A multipayer patient-centered medical home pilot in Pennsylvania led to only limited improvements in quality and failed to reduce unnecessary medical utilization, according to an article published in the Journal of the American Medical Association.
The report analyzed the Southeastern Pennsylvania Chronic Care Initiative (PACCI), one of the earliest and largest multi-payer medical home pilots, to determine whether it has improved quality and reduced utilization and costs.
In the more than three years since launching, however, the PACCI hasn't significantly lowered utilization rates for hospitals, emergency departments or ambulatory care services.
The article suggested that the failure to boost quality, lower utilization and reduce costs could be caused by distractions, preventing the provider practices from focusing on activities that would have improved quality and efficiency of care. For example, the participating practices received early financial rewards for achieving recognition from the National Committee for Quality Assurance, which may have preoccupied the practices.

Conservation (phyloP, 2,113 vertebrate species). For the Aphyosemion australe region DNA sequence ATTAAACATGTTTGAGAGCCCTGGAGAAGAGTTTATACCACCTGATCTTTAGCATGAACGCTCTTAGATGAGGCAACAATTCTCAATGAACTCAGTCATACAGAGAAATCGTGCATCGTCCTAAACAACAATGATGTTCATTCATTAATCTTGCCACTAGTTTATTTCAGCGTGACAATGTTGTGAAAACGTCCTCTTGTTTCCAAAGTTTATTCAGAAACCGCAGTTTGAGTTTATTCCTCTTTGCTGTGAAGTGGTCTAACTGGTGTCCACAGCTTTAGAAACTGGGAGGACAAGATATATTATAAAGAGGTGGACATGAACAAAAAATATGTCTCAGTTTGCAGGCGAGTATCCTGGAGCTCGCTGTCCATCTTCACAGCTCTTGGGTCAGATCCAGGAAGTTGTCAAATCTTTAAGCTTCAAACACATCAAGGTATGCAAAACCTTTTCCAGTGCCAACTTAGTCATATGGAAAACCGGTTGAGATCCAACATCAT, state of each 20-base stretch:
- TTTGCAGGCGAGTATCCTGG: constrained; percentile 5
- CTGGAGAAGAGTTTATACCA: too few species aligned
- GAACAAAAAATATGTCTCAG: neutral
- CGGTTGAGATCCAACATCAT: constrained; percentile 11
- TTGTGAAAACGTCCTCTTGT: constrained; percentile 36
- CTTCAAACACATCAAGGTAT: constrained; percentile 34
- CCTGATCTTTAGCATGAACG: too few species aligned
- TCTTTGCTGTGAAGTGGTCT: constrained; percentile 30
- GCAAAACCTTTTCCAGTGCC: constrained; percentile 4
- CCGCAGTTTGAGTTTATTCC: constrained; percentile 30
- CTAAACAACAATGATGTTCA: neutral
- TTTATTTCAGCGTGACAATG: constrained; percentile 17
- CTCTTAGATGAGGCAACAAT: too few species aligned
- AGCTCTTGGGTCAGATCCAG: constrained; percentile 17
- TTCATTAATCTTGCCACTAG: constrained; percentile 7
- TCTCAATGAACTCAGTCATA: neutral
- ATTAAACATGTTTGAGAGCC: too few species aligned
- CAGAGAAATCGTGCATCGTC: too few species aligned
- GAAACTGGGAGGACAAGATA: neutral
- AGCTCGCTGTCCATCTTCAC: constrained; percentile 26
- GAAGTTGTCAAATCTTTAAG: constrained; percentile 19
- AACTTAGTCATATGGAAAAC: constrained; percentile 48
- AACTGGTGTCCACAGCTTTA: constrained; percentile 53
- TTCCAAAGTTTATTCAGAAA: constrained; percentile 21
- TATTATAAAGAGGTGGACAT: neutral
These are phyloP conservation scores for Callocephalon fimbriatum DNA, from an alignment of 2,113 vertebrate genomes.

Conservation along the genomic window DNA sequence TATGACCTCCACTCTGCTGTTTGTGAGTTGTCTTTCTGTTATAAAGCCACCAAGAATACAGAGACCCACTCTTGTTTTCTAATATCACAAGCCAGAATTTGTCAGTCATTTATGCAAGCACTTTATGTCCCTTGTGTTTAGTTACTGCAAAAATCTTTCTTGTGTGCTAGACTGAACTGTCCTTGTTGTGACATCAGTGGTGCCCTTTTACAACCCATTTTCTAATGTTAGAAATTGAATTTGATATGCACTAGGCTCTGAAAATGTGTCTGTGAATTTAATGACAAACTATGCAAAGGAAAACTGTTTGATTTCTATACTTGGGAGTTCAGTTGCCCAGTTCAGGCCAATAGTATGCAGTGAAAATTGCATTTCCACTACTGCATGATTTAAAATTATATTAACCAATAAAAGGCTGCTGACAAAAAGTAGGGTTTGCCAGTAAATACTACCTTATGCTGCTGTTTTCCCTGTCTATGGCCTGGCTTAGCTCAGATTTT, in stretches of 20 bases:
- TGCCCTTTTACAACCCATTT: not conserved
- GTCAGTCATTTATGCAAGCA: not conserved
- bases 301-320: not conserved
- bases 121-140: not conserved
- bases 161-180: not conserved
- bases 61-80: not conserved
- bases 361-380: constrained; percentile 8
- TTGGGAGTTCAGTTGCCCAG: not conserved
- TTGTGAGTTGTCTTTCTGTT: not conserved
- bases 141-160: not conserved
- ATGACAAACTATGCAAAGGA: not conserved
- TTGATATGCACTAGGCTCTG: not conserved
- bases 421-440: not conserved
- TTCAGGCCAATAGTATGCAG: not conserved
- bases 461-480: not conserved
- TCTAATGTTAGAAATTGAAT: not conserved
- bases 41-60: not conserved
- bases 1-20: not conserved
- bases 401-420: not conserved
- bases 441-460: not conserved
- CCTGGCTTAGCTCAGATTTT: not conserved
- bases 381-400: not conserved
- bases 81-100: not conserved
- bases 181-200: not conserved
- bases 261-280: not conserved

What's more, the six participating insurers, including three private plans and three Medicaid managed care plans, didn't incentivize the practices to lower costs or provide information related to their patients' care utilization rates.
This study seems to contradict other research findings, which have determined that medical homes do cut costs and improve care. For example, Independence Blue Cross lowered costs and utilization rates for high-risk members through its medical home; Horizon Blue Cross Blue Shield of New Jersey's medical home has reduced hospitalizations and increased preventive care; and Blue Cross Blue Shield of Michigan saved about $155 million in three years while also improving quality care, FierceHealthPayer previously reported.
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